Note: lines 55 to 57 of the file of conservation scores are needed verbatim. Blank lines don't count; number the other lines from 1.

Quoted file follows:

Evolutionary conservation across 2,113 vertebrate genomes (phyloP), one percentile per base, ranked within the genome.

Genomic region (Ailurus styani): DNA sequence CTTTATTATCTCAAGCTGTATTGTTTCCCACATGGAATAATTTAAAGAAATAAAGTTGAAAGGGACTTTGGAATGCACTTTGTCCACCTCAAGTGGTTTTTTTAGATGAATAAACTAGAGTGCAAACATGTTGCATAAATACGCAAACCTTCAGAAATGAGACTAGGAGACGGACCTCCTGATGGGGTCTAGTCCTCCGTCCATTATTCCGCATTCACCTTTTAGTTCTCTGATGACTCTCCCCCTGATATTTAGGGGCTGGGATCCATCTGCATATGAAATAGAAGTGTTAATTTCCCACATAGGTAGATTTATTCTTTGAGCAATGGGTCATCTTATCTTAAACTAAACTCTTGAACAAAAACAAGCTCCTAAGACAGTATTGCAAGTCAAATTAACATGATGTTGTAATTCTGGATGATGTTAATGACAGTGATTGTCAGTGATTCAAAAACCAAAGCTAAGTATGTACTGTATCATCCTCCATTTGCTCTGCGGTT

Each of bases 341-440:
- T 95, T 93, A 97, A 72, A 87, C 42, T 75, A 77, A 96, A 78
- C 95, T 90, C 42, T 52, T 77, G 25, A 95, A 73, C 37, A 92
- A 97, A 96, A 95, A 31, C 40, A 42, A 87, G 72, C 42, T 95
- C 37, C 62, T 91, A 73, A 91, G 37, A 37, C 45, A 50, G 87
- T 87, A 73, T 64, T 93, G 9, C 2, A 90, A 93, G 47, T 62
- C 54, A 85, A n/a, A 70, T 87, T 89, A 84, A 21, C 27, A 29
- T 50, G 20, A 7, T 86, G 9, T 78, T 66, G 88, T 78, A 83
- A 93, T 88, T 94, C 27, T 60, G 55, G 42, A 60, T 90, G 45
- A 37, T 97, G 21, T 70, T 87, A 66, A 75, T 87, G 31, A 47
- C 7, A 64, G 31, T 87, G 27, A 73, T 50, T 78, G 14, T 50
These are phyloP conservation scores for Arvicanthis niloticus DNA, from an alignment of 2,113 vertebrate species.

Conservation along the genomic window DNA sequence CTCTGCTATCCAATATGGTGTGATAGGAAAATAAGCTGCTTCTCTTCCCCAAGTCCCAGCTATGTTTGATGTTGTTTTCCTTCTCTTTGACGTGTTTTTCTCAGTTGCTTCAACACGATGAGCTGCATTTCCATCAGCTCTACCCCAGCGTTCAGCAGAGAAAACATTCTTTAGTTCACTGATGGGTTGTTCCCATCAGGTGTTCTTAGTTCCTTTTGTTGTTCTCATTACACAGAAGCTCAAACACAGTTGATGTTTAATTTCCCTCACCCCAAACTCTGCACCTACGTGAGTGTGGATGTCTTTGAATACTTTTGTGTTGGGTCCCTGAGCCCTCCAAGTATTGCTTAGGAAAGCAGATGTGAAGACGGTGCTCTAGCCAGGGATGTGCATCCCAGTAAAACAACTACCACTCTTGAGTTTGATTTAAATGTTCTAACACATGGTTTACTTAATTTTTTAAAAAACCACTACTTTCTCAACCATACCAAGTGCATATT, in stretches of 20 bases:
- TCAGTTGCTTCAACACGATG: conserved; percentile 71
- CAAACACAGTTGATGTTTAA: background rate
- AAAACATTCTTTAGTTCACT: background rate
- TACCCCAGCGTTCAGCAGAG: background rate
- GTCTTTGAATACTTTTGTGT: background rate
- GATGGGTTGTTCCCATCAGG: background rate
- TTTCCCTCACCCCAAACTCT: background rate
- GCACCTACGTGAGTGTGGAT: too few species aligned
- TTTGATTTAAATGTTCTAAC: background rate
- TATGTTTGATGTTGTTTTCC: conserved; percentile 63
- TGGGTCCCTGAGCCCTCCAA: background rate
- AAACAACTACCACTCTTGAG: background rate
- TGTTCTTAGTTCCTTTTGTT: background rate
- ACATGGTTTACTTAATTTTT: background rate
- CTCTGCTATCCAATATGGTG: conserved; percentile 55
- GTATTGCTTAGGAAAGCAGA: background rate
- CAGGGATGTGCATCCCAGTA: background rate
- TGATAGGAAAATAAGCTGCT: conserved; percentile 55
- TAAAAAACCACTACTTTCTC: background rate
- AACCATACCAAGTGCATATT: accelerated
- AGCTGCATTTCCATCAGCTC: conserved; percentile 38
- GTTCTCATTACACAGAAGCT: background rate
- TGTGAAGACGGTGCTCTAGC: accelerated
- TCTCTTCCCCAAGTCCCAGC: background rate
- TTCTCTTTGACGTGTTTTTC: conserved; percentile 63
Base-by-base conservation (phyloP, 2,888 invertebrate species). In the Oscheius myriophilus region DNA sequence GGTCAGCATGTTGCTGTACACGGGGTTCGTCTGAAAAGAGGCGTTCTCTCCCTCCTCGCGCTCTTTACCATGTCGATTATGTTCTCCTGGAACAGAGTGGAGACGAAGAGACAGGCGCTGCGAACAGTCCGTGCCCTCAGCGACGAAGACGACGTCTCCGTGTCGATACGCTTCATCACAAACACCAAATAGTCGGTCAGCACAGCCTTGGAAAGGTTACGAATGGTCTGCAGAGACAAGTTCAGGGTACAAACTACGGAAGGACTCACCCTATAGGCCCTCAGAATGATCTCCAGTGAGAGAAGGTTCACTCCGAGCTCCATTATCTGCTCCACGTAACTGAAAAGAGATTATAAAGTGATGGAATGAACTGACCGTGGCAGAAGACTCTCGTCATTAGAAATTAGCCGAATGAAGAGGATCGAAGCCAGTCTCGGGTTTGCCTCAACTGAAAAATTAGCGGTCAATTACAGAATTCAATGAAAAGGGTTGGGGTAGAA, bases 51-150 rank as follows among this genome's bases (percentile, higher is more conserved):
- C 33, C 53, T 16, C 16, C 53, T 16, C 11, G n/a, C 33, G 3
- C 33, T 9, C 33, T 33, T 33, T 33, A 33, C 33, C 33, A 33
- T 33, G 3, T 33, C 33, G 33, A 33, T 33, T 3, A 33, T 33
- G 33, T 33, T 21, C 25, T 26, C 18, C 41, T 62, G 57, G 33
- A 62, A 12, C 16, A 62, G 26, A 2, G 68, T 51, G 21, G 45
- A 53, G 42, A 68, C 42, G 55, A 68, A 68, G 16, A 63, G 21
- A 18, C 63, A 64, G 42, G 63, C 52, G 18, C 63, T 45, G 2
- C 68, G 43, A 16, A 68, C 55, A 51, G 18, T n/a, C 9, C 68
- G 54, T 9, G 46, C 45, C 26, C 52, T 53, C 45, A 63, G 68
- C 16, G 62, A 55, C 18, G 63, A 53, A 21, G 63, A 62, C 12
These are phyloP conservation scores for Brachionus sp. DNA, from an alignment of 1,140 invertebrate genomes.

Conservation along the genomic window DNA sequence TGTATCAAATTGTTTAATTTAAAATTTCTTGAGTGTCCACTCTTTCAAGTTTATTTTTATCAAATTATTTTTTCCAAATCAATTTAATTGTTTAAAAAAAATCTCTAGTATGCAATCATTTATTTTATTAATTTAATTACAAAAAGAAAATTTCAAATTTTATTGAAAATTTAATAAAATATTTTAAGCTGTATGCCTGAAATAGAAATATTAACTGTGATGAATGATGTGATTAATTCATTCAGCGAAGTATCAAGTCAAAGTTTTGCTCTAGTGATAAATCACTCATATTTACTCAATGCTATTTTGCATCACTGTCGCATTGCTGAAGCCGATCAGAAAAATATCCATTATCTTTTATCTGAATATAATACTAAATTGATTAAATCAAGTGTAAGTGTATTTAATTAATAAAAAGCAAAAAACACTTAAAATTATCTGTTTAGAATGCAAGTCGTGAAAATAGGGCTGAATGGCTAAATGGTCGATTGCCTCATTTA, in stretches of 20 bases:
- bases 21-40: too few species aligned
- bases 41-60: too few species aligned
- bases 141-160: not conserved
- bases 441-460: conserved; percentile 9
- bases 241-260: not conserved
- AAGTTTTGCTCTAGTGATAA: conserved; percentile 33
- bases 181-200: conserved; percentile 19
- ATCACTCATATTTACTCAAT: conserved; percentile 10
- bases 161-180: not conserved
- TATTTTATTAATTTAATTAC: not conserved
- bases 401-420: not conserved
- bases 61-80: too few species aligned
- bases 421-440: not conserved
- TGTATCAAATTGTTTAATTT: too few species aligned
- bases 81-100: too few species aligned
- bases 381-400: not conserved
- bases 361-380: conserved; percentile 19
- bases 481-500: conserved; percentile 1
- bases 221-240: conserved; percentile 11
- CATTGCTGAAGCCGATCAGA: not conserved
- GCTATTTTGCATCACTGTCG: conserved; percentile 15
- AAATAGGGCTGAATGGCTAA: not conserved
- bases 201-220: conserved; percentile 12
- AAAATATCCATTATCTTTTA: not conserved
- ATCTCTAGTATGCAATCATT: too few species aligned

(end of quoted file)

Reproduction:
- bases 41-60: too few species aligned
- bases 141-160: not conserved
- bases 441-460: conserved; percentile 9